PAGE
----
16. The alignment guide of claim 14 wherein m is at least two.
17. The alignment guide of claim 14 wherein the first component includes at least one bore for accommodating a fastener for removably fixating the first component to the bone element.
18. The alignment guide of claim 14 wherein adjustments are made to control up to six degrees of freedom selected from the group consisting of flexion/extension angle, varus/valgus angle, distal cut resection level, anterior/posterior positioning, internal/external rotation and medio/lateral positioning.
19. The alignment guide of claim 14 wherein the first component further comprises a navigation tracker of a computer-assisted navigation system.
20. The alignment guide of claim 14 wherein the third component further comprises a navigation tracker of a computer-assisted navigation system.
21. The alignment guide of claim 14 wherein orientation and relative displacement of the second component relative to the first component is continuously adjustable to control up to two degrees of freedom.
22. The alignment guide of claim 14 wherein orientation and relative displacement of the third component relative to the second component and the first component is continuously adjustable to control up to three additional degrees of freedom.
23. An alignment guide for preparing a bone element for receiving an implant comprising:
a first component fixable to the bone element comprising:
a first bore that accommodates a first ball head fastener; and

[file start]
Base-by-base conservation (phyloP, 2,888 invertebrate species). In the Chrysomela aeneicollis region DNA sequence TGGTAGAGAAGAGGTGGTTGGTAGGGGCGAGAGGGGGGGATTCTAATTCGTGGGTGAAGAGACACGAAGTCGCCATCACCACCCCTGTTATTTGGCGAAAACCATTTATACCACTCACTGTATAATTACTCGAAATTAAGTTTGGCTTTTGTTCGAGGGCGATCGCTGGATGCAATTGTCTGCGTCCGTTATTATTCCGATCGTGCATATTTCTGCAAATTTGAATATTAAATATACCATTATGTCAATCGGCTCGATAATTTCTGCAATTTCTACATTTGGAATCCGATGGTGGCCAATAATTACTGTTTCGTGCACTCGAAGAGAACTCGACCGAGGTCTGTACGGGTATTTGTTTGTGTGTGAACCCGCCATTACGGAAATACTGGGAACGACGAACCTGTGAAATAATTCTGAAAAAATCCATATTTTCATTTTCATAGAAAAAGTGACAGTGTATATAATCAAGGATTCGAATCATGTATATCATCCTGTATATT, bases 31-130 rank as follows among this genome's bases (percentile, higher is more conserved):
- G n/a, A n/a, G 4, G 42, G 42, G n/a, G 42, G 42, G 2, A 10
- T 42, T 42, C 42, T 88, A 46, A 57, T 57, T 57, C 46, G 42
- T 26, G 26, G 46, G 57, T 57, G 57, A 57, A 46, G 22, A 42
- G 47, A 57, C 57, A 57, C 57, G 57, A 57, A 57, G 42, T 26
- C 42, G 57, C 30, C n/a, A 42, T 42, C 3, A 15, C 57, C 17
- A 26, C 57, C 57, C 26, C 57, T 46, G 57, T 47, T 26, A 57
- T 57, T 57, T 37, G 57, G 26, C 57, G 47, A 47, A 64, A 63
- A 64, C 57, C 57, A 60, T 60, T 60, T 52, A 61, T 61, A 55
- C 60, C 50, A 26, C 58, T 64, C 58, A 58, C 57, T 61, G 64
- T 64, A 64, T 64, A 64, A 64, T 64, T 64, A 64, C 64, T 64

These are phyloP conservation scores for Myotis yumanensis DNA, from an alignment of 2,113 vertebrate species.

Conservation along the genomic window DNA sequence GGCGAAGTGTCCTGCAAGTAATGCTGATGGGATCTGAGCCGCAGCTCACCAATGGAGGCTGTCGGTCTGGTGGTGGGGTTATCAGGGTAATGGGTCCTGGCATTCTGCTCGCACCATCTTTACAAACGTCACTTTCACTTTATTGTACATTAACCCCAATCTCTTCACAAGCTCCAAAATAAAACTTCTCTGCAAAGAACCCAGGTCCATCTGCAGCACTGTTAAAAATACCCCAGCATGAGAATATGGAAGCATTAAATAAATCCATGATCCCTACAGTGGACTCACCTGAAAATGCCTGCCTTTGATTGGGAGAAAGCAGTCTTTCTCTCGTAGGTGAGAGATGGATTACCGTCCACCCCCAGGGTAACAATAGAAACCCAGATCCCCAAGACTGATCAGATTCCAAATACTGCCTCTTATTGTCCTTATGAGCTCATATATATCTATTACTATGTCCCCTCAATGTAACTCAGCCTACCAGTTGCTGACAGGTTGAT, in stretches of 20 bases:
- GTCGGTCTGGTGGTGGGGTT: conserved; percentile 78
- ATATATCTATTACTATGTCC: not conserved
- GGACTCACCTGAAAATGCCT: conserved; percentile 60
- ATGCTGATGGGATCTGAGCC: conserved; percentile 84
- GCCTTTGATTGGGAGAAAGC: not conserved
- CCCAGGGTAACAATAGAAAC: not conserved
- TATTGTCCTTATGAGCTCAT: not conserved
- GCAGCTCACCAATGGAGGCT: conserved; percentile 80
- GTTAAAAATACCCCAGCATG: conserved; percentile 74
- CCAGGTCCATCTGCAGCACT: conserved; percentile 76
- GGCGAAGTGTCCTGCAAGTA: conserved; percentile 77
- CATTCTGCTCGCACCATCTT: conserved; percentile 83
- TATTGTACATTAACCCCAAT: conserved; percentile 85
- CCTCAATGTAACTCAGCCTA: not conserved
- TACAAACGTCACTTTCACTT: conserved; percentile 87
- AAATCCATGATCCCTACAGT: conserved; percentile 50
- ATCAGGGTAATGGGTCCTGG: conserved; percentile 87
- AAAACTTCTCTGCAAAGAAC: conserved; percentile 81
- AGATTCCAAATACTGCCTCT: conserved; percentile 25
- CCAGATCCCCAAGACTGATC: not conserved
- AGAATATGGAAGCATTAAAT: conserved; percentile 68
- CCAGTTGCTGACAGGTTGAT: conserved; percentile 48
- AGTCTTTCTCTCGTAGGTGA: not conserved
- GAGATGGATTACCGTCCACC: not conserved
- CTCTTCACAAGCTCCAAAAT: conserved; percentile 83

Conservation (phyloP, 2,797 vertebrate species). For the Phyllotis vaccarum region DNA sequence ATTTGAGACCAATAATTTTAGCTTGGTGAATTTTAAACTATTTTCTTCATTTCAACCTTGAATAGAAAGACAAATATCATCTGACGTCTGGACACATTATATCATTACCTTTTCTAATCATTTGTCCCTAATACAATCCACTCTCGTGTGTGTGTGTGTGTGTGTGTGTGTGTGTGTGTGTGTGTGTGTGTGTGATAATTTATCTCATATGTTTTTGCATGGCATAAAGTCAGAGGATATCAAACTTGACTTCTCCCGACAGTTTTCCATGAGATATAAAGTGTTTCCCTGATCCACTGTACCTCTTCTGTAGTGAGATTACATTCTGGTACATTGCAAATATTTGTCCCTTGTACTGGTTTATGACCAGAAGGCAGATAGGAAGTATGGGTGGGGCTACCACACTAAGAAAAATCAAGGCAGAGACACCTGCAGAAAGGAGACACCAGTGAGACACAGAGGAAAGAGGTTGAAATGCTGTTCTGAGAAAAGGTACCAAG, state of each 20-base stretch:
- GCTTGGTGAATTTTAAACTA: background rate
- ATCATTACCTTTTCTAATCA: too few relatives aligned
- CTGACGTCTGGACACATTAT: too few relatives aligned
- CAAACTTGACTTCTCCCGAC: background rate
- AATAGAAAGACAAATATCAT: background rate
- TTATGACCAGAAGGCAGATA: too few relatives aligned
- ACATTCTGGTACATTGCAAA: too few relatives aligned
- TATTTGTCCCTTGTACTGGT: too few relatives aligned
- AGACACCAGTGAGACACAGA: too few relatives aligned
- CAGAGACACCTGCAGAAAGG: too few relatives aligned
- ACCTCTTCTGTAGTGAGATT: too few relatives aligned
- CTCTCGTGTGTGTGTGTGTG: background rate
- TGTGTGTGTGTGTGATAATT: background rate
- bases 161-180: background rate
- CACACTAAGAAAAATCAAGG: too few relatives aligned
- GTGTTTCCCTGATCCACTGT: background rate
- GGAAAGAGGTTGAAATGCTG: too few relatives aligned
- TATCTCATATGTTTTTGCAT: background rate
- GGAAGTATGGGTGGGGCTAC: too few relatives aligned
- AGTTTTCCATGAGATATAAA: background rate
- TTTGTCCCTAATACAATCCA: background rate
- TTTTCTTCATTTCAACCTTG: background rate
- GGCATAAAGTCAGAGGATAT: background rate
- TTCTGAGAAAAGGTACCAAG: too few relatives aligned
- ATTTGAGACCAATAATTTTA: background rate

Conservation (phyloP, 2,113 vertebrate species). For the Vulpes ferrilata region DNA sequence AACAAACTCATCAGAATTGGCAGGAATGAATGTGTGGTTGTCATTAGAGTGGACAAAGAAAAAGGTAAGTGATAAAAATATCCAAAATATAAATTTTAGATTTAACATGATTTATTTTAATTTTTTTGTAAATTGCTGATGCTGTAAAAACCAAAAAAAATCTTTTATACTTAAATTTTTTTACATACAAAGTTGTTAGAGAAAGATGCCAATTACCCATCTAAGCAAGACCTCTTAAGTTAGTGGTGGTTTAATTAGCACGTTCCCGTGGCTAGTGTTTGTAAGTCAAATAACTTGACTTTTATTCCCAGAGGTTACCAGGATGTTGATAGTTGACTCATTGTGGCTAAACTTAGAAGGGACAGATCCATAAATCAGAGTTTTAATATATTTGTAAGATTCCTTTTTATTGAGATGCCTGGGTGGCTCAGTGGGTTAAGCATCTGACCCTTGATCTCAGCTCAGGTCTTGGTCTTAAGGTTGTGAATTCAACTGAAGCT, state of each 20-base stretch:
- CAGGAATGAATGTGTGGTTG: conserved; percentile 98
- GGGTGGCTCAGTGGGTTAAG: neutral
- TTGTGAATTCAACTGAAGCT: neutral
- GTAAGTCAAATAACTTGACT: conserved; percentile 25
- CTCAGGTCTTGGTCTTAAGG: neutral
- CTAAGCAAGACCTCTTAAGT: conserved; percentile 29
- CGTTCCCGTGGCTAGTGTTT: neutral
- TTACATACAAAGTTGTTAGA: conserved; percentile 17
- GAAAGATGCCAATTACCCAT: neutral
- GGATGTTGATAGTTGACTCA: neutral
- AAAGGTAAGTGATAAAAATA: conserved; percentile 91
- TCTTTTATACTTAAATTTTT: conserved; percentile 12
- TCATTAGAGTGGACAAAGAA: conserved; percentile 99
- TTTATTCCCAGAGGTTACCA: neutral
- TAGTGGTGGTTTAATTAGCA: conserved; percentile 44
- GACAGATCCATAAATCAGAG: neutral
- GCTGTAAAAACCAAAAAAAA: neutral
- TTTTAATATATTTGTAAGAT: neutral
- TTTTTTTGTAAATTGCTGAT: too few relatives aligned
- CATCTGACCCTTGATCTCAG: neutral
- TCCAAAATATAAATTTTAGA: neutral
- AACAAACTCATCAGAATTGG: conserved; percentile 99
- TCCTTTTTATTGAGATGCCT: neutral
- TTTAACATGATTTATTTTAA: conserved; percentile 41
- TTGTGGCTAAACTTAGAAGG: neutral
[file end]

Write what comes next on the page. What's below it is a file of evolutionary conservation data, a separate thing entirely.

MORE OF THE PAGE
a second bore that accommodates a second ball head fastener,
wherein the first component serves as a fixed rigid body;
a second component moveable with respect to the first component comprising:
a first ball socket that accommodates a first ball of the first ball head fastener;
a second ball socket that accommodates a second ball of the second ball head fastener;
a third ball socket that accommodates a third ball of a third ball head fastener;
a fourth ball socket that accommodates a fourth ball of a fourth ball head fastener; and
a fifth ball socket that accommodates a fifth ball of a fifth ball head fastener; and
a third component moveable with respect to the second component and the first component comprising:
a third bore that accommodates the third ball head fastener;
a fourth bore that accommodates the fourth ball head fastener;
a fifth bore that accommodates the fifth ball head fastener; and
at least one guide that accommodates a surgical instrument,
wherein the first ball head fastener and the second ball head fastener are working in parallel to perform adjustments in up to two degrees of freedom so as to result in up to two degrees of freedom alignment of the at least one guide for preparing the bone element for the implant,
wherein the third ball head fastener, the fourth ball head fastener and the fifth ball head fastener are working in parallel to perform adjustments in up to three additional degrees of freedom so as to result in up to three additional degrees of freedom alignment of the at least one guide for preparing the bone element for the implant, and
wherein a total degree of freedom adjustment of the at least one guide relative to the first component is up to 5 degrees of freedom.
24. The alignment guide of claim 23 wherein the first component includes at least one bore for accommodating a fastener for removably fixating the first component to the bone element.
25. The alignment guide of claim 23 wherein adjustments are made to control up to five degrees of freedom selected from the group consisting of flexion/extension angle, varus/valgus angle, distal cut resection level, anterior/posterior positioning, internal/external rotation and medio/lateral positioning.